Each of the stories added here periodically explores a single work of art. The themes range from warmth of heart to courage and peace, cruelty, weakness, and war.
If the creations of human hand and brain presented here spark your interest, then why not visit the originals in the galleries of Kunsthistorisches Museum in Vienna.
Our current themes here are: #Moments, objects, stories from the 125-year history of Kunsthistorisches Museum, images of the Virgin Mary, explored from the perspective of the portrayed: #I am Mary and #The Face of Europe.
Man and woman stand apart and yet are closely bound to one another: by glances and gestures, common history, and literally biblical bonds.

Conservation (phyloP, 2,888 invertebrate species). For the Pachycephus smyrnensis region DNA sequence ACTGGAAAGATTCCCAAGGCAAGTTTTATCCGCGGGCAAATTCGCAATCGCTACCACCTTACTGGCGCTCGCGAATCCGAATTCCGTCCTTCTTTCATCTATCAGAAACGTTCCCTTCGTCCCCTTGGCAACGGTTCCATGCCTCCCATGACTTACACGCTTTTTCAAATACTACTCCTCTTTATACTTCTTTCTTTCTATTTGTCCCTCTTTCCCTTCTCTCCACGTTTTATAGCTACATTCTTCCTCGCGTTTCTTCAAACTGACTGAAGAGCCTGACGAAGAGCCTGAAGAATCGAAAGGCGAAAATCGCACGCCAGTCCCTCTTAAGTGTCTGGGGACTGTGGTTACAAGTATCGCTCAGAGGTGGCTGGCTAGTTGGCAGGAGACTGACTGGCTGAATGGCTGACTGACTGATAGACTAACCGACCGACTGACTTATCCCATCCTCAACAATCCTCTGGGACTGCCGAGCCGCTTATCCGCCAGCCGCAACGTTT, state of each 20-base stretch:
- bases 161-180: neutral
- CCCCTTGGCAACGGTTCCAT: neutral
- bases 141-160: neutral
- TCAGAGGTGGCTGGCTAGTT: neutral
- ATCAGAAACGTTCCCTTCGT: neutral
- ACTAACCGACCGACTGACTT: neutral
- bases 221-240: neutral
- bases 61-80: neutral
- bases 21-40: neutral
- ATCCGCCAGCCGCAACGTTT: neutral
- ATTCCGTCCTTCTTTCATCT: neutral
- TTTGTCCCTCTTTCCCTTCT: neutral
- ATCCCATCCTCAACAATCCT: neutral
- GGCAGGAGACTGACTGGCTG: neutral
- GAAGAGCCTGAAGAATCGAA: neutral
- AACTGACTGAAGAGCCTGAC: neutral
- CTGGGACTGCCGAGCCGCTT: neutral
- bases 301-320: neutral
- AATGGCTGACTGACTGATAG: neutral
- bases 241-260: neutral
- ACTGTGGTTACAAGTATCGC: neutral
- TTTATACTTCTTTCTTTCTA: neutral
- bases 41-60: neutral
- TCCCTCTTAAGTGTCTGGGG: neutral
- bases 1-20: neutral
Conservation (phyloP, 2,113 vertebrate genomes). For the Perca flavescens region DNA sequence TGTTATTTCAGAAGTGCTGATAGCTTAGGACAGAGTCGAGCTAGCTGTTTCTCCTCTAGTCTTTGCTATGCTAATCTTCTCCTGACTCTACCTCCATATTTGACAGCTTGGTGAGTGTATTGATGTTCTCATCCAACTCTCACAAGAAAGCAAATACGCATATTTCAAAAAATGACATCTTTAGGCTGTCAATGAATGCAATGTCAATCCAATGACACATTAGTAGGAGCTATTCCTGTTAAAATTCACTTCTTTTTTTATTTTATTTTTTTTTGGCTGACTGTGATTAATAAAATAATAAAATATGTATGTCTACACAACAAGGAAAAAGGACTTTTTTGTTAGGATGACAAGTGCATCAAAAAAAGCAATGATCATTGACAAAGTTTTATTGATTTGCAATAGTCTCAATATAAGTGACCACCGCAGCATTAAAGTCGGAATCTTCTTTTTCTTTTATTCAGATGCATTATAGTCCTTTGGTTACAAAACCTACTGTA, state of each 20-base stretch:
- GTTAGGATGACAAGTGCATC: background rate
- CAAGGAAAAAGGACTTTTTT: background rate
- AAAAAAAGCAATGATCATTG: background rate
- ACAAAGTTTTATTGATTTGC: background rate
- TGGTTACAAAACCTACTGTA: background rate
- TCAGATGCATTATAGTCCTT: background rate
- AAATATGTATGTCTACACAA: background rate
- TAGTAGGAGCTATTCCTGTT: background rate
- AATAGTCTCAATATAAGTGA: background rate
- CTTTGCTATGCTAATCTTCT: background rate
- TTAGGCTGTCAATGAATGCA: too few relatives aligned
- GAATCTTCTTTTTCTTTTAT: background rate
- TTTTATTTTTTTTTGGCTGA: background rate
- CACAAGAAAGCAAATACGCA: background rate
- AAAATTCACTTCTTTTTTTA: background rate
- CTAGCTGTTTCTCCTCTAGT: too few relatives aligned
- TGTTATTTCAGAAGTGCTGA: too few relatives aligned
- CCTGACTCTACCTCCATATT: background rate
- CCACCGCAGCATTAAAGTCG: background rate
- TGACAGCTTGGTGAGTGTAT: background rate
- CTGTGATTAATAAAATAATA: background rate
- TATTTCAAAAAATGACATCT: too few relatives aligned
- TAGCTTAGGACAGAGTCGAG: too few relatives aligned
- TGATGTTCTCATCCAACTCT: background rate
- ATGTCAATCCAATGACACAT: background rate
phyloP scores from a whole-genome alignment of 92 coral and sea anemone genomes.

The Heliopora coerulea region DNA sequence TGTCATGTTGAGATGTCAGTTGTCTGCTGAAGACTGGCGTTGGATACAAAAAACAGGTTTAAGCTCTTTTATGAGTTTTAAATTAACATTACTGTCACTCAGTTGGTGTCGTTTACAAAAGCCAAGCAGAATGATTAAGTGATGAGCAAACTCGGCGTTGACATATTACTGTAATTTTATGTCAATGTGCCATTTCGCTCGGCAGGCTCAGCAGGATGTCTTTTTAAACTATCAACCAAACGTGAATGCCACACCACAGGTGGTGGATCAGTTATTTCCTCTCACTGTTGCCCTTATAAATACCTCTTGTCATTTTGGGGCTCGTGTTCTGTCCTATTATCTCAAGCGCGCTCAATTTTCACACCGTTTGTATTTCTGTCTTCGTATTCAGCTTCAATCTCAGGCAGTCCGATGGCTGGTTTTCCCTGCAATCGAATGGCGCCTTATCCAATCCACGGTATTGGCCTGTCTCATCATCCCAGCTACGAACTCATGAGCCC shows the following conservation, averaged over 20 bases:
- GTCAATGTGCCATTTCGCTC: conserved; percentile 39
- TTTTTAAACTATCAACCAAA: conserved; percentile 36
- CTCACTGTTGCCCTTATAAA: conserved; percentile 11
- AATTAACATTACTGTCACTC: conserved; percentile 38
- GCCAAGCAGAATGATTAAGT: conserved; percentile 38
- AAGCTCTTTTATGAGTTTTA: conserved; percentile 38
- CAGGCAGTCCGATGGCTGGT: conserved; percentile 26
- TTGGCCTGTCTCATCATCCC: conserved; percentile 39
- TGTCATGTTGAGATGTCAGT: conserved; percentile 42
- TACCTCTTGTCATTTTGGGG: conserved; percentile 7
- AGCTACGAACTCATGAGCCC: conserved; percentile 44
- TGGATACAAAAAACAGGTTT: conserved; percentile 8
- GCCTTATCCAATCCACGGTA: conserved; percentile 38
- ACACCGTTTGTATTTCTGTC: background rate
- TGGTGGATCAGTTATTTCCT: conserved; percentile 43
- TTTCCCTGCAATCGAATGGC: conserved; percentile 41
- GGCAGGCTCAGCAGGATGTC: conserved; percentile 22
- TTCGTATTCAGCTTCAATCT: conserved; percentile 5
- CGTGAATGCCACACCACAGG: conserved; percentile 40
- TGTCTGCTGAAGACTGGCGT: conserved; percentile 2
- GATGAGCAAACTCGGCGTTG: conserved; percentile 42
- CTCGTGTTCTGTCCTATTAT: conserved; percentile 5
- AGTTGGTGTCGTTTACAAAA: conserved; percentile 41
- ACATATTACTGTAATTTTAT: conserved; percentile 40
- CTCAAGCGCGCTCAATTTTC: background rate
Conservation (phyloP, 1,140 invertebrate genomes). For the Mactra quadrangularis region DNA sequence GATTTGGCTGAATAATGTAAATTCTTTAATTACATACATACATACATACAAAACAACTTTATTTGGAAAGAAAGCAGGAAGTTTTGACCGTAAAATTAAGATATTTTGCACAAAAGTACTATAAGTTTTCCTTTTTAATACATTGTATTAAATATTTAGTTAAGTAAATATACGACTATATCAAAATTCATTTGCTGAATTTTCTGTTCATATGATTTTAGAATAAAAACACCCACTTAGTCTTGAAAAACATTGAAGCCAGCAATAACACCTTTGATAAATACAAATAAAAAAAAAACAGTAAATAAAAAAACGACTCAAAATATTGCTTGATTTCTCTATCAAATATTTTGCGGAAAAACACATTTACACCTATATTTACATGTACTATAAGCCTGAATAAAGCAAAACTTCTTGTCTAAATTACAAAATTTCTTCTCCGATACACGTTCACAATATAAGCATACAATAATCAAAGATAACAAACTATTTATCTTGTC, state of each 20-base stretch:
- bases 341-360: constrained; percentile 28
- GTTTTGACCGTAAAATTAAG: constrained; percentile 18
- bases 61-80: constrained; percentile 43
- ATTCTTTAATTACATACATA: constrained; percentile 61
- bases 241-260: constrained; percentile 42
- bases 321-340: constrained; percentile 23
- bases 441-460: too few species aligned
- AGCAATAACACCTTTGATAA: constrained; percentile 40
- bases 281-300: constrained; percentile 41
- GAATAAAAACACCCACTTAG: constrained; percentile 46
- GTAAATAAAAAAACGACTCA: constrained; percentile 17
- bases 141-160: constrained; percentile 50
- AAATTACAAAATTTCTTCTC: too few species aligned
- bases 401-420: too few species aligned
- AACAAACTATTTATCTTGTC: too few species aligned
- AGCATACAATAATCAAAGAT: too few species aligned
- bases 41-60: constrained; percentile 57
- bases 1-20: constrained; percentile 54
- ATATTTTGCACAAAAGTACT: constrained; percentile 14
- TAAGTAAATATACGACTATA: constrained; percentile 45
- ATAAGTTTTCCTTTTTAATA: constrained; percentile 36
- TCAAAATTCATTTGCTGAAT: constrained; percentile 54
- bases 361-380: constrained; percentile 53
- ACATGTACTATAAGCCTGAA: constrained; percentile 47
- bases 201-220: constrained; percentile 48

Eve holds an apple in each hand. Adam bears a third in his right hand. The pale red colouring of the fruit has been preserved, the two figures’ eyes were also once coloured. Tension is in the air. Has man’s fall already made its effect felt?
The wood statuettes can be moved individually. Their various owners once had the freedom and the pleasure of simulating alternating attraction and retreat as often as they fancied.
The sculptor, Conrat Meit (1470/85–1550/51), who was born in Worms and later moved to Flanders interprets the wonderful bodies of the two with anatomic precision: their bodies are trained but not standardised, with soft skin, full hair, delicate nipples, slender finger joints, and revealing corners of the mouth.
In the Garden of Eden, Adam and Eve were oblivious to their nakedness. They did not yet perceive their vulnerability, awareness of self was not invented, and a clever game of attraction and retreat had no meaning.
Then came the fall and expulsion from paradise; that fertile drama revolving around shame, love, and desire entered mankind’s life.